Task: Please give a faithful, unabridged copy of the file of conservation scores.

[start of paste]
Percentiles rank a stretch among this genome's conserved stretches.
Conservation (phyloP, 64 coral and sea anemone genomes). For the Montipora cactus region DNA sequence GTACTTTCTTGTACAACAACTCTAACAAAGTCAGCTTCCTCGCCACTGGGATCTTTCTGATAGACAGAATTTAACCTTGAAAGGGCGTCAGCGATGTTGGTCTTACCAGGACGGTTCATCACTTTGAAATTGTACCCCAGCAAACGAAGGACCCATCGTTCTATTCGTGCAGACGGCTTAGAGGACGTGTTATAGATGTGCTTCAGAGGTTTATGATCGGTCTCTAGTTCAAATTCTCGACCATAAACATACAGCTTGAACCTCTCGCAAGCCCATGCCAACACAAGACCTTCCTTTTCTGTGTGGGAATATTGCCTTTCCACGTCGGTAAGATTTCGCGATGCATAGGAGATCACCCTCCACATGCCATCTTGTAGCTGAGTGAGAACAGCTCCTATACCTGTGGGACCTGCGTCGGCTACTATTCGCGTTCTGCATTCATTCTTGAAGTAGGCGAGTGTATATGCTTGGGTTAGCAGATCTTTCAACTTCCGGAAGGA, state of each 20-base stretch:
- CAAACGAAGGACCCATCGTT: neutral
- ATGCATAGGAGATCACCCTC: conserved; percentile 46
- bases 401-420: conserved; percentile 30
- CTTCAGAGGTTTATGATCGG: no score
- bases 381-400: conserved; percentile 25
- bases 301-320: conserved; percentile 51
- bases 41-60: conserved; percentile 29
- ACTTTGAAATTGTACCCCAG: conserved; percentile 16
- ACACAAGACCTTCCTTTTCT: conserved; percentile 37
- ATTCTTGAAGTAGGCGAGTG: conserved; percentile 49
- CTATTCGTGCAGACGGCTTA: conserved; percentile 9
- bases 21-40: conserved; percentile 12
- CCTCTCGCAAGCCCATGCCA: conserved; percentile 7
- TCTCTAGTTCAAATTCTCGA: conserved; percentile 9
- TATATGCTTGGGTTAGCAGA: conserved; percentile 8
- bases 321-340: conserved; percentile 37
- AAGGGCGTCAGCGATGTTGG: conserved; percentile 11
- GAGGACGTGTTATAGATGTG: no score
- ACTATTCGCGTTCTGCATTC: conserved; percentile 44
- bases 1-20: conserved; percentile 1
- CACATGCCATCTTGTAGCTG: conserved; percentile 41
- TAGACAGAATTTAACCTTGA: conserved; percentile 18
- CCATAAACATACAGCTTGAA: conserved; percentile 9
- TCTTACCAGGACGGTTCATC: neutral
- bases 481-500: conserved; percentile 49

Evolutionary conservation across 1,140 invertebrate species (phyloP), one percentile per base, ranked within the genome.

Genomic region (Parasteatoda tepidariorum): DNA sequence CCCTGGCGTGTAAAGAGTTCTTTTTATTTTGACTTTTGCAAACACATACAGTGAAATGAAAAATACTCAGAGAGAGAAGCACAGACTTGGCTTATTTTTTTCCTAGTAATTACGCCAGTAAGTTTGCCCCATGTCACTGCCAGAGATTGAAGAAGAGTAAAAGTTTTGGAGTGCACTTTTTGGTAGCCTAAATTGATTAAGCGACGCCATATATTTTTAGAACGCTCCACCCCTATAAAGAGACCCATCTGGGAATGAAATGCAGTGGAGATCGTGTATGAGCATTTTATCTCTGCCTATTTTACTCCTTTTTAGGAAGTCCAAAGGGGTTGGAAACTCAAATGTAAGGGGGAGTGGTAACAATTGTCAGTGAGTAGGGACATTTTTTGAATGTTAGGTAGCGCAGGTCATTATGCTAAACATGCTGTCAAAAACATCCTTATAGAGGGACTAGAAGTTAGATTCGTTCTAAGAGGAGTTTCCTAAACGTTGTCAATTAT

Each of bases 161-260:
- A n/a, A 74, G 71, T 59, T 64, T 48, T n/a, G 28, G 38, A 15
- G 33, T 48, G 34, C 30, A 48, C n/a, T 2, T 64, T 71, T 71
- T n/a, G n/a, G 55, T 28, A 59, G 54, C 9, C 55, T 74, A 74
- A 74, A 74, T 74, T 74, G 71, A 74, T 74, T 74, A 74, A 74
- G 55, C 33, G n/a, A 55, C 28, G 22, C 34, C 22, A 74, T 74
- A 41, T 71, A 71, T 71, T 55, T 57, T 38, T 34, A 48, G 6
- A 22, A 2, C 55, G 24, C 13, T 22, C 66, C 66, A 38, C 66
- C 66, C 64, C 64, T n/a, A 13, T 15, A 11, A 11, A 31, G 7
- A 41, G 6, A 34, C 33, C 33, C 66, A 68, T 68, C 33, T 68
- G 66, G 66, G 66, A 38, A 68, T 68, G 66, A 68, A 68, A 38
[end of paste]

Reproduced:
Percentiles rank a stretch among this genome's conserved stretches.
Conservation (phyloP, 64 coral and sea anemone genomes). For the Montipora cactus region DNA sequence GTACTTTCTTGTACAACAACTCTAACAAAGTCAGCTTCCTCGCCACTGGGATCTTTCTGATAGACAGAATTTAACCTTGAAAGGGCGTCAGCGATGTTGGTCTTACCAGGACGGTTCATCACTTTGAAATTGTACCCCAGCAAACGAAGGACCCATCGTTCTATTCGTGCAGACGGCTTAGAGGACGTGTTATAGATGTGCTTCAGAGGTTTATGATCGGTCTCTAGTTCAAATTCTCGACCATAAACATACAGCTTGAACCTCTCGCAAGCCCATGCCAACACAAGACCTTCCTTTTCTGTGTGGGAATATTGCCTTTCCACGTCGGTAAGATTTCGCGATGCATAGGAGATCACCCTCCACATGCCATCTTGTAGCTGAGTGAGAACAGCTCCTATACCTGTGGGACCTGCGTCGGCTACTATTCGCGTTCTGCATTCATTCTTGAAGTAGGCGAGTGTATATGCTTGGGTTAGCAGATCTTTCAACTTCCGGAAGGA, state of each 20-base stretch:
- CAAACGAAGGACCCATCGTT: neutral
- ATGCATAGGAGATCACCCTC: conserved; percentile 46
- bases 401-420: conserved; percentile 30
- CTTCAGAGGTTTATGATCGG: no score
- bases 381-400: conserved; percentile 25
- bases 301-320: conserved; percentile 51
- bases 41-60: conserved; percentile 29
- ACTTTGAAATTGTACCCCAG: conserved; percentile 16
- ACACAAGACCTTCCTTTTCT: conserved; percentile 37
- ATTCTTGAAGTAGGCGAGTG: conserved; percentile 49
- CTATTCGTGCAGACGGCTTA: conserved; percentile 9
- bases 21-40: conserved; percentile 12
- CCTCTCGCAAGCCCATGCCA: conserved; percentile 7
- TCTCTAGTTCAAATTCTCGA: conserved; percentile 9
- TATATGCTTGGGTTAGCAGA: conserved; percentile 8
- bases 321-340: conserved; percentile 37
- AAGGGCGTCAGCGATGTTGG: conserved; percentile 11
- GAGGACGTGTTATAGATGTG: no score
- ACTATTCGCGTTCTGCATTC: conserved; percentile 44
- bases 1-20: conserved; percentile 1
- CACATGCCATCTTGTAGCTG: conserved; percentile 41
- TAGACAGAATTTAACCTTGA: conserved; percentile 18
- CCATAAACATACAGCTTGAA: conserved; percentile 9
- TCTTACCAGGACGGTTCATC: neutral
- bases 481-500: conserved; percentile 49

Evolutionary conservation across 1,140 invertebrate species (phyloP), one percentile per base, ranked within the genome.

Genomic region (Parasteatoda tepidariorum): DNA sequence CCCTGGCGTGTAAAGAGTTCTTTTTATTTTGACTTTTGCAAACACATACAGTGAAATGAAAAATACTCAGAGAGAGAAGCACAGACTTGGCTTATTTTTTTCCTAGTAATTACGCCAGTAAGTTTGCCCCATGTCACTGCCAGAGATTGAAGAAGAGTAAAAGTTTTGGAGTGCACTTTTTGGTAGCCTAAATTGATTAAGCGACGCCATATATTTTTAGAACGCTCCACCCCTATAAAGAGACCCATCTGGGAATGAAATGCAGTGGAGATCGTGTATGAGCATTTTATCTCTGCCTATTTTACTCCTTTTTAGGAAGTCCAAAGGGGTTGGAAACTCAAATGTAAGGGGGAGTGGTAACAATTGTCAGTGAGTAGGGACATTTTTTGAATGTTAGGTAGCGCAGGTCATTATGCTAAACATGCTGTCAAAAACATCCTTATAGAGGGACTAGAAGTTAGATTCGTTCTAAGAGGAGTTTCCTAAACGTTGTCAATTAT

Each of bases 161-260:
- A n/a, A 74, G 71, T 59, T 64, T 48, T n/a, G 28, G 38, A 15
- G 33, T 48, G 34, C 30, A 48, C n/a, T 2, T 64, T 71, T 71
- T n/a, G n/a, G 55, T 28, A 59, G 54, C 9, C 55, T 74, A 74
- A 74, A 74, T 74, T 74, G 71, A 74, T 74, T 74, A 74, A 74
- G 55, C 33, G n/a, A 55, C 28, G 22, C 34, C 22, A 74, T 74
- A 41, T 71, A 71, T 71, T 55, T 57, T 38, T 34, A 48, G 6
- A 22, A 2, C 55, G 24, C 13, T 22, C 66, C 66, A 38, C 66
- C 66, C 64, C 64, T n/a, A 13, T 15, A 11, A 11, A 31, G 7
- A 41, G 6, A 34, C 33, C 33, C 66, A 68, T 68, C 33, T 68
- G 66, G 66, G 66, A 38, A 68, T 68, G 66, A 68, A 68, A 38